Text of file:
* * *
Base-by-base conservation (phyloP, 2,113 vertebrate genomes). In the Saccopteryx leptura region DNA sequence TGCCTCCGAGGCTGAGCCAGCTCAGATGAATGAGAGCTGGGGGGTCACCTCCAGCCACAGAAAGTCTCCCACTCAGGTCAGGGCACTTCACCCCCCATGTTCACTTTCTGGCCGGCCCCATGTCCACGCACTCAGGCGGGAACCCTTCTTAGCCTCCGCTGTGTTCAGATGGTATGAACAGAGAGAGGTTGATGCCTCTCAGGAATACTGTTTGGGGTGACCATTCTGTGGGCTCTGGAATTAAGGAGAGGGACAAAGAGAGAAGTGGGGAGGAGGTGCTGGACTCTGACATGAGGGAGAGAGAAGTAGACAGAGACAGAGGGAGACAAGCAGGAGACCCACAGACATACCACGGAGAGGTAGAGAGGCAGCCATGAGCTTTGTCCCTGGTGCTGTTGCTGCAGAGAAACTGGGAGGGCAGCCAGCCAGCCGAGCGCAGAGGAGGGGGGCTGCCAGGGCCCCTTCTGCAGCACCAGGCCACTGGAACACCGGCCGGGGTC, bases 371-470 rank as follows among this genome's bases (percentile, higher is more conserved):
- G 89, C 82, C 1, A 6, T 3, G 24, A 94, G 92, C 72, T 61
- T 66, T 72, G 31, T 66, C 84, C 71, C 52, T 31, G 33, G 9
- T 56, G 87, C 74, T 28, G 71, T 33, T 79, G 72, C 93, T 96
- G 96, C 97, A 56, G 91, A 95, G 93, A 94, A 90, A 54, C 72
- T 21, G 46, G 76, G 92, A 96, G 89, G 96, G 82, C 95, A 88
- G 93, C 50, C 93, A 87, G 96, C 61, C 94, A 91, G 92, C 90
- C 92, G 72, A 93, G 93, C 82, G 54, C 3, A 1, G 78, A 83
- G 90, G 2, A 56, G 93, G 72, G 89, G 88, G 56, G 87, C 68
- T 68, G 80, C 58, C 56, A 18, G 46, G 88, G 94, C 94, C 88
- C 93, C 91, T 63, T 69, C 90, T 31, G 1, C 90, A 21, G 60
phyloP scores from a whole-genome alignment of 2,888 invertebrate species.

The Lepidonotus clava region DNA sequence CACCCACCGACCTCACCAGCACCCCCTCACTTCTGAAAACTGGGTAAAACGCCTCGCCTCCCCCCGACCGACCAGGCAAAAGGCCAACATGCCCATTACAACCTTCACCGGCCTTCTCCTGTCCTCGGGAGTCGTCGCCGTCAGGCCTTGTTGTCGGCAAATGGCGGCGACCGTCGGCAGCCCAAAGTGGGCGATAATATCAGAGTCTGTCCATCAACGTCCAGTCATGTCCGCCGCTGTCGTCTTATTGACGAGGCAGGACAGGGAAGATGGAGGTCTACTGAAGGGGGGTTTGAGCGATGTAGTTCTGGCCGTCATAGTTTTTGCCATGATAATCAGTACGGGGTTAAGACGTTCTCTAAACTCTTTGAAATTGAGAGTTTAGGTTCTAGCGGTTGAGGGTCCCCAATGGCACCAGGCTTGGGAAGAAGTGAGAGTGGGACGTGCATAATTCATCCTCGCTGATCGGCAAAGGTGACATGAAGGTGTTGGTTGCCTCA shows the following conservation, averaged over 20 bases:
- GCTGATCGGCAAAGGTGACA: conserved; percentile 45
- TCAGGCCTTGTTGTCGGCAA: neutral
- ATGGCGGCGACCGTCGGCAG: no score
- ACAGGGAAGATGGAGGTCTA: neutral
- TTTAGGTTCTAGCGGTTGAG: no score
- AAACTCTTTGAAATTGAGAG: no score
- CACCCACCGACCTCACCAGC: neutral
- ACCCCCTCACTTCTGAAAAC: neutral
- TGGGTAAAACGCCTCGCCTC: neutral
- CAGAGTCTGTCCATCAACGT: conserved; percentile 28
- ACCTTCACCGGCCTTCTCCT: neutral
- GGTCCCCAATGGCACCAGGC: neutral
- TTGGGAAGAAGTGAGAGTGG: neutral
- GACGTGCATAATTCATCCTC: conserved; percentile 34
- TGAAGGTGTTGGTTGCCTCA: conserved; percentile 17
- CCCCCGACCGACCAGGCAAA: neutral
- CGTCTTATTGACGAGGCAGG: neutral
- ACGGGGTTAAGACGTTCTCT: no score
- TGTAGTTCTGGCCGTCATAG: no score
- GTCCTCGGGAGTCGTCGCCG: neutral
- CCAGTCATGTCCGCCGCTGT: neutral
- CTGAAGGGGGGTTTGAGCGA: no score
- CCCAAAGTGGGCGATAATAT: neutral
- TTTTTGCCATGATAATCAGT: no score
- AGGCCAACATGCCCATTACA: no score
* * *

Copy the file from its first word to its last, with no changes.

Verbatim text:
Base-by-base conservation (phyloP, 2,113 vertebrate genomes). In the Saccopteryx leptura region DNA sequence TGCCTCCGAGGCTGAGCCAGCTCAGATGAATGAGAGCTGGGGGGTCACCTCCAGCCACAGAAAGTCTCCCACTCAGGTCAGGGCACTTCACCCCCCATGTTCACTTTCTGGCCGGCCCCATGTCCACGCACTCAGGCGGGAACCCTTCTTAGCCTCCGCTGTGTTCAGATGGTATGAACAGAGAGAGGTTGATGCCTCTCAGGAATACTGTTTGGGGTGACCATTCTGTGGGCTCTGGAATTAAGGAGAGGGACAAAGAGAGAAGTGGGGAGGAGGTGCTGGACTCTGACATGAGGGAGAGAGAAGTAGACAGAGACAGAGGGAGACAAGCAGGAGACCCACAGACATACCACGGAGAGGTAGAGAGGCAGCCATGAGCTTTGTCCCTGGTGCTGTTGCTGCAGAGAAACTGGGAGGGCAGCCAGCCAGCCGAGCGCAGAGGAGGGGGGCTGCCAGGGCCCCTTCTGCAGCACCAGGCCACTGGAACACCGGCCGGGGTC, bases 371-470 rank as follows among this genome's bases (percentile, higher is more conserved):
- G 89, C 82, C 1, A 6, T 3, G 24, A 94, G 92, C 72, T 61
- T 66, T 72, G 31, T 66, C 84, C 71, C 52, T 31, G 33, G 9
- T 56, G 87, C 74, T 28, G 71, T 33, T 79, G 72, C 93, T 96
- G 96, C 97, A 56, G 91, A 95, G 93, A 94, A 90, A 54, C 72
- T 21, G 46, G 76, G 92, A 96, G 89, G 96, G 82, C 95, A 88
- G 93, C 50, C 93, A 87, G 96, C 61, C 94, A 91, G 92, C 90
- C 92, G 72, A 93, G 93, C 82, G 54, C 3, A 1, G 78, A 83
- G 90, G 2, A 56, G 93, G 72, G 89, G 88, G 56, G 87, C 68
- T 68, G 80, C 58, C 56, A 18, G 46, G 88, G 94, C 94, C 88
- C 93, C 91, T 63, T 69, C 90, T 31, G 1, C 90, A 21, G 60
phyloP scores from a whole-genome alignment of 2,888 invertebrate species.

The Lepidonotus clava region DNA sequence CACCCACCGACCTCACCAGCACCCCCTCACTTCTGAAAACTGGGTAAAACGCCTCGCCTCCCCCCGACCGACCAGGCAAAAGGCCAACATGCCCATTACAACCTTCACCGGCCTTCTCCTGTCCTCGGGAGTCGTCGCCGTCAGGCCTTGTTGTCGGCAAATGGCGGCGACCGTCGGCAGCCCAAAGTGGGCGATAATATCAGAGTCTGTCCATCAACGTCCAGTCATGTCCGCCGCTGTCGTCTTATTGACGAGGCAGGACAGGGAAGATGGAGGTCTACTGAAGGGGGGTTTGAGCGATGTAGTTCTGGCCGTCATAGTTTTTGCCATGATAATCAGTACGGGGTTAAGACGTTCTCTAAACTCTTTGAAATTGAGAGTTTAGGTTCTAGCGGTTGAGGGTCCCCAATGGCACCAGGCTTGGGAAGAAGTGAGAGTGGGACGTGCATAATTCATCCTCGCTGATCGGCAAAGGTGACATGAAGGTGTTGGTTGCCTCA shows the following conservation, averaged over 20 bases:
- GCTGATCGGCAAAGGTGACA: conserved; percentile 45
- TCAGGCCTTGTTGTCGGCAA: neutral
- ATGGCGGCGACCGTCGGCAG: no score
- ACAGGGAAGATGGAGGTCTA: neutral
- TTTAGGTTCTAGCGGTTGAG: no score
- AAACTCTTTGAAATTGAGAG: no score
- CACCCACCGACCTCACCAGC: neutral
- ACCCCCTCACTTCTGAAAAC: neutral
- TGGGTAAAACGCCTCGCCTC: neutral
- CAGAGTCTGTCCATCAACGT: conserved; percentile 28
- ACCTTCACCGGCCTTCTCCT: neutral
- GGTCCCCAATGGCACCAGGC: neutral
- TTGGGAAGAAGTGAGAGTGG: neutral
- GACGTGCATAATTCATCCTC: conserved; percentile 34
- TGAAGGTGTTGGTTGCCTCA: conserved; percentile 17
- CCCCCGACCGACCAGGCAAA: neutral
- CGTCTTATTGACGAGGCAGG: neutral
- ACGGGGTTAAGACGTTCTCT: no score
- TGTAGTTCTGGCCGTCATAG: no score
- GTCCTCGGGAGTCGTCGCCG: neutral
- CCAGTCATGTCCGCCGCTGT: neutral
- CTGAAGGGGGGTTTGAGCGA: no score
- CCCAAAGTGGGCGATAATAT: neutral
- TTTTTGCCATGATAATCAGT: no score
- AGGCCAACATGCCCATTACA: no score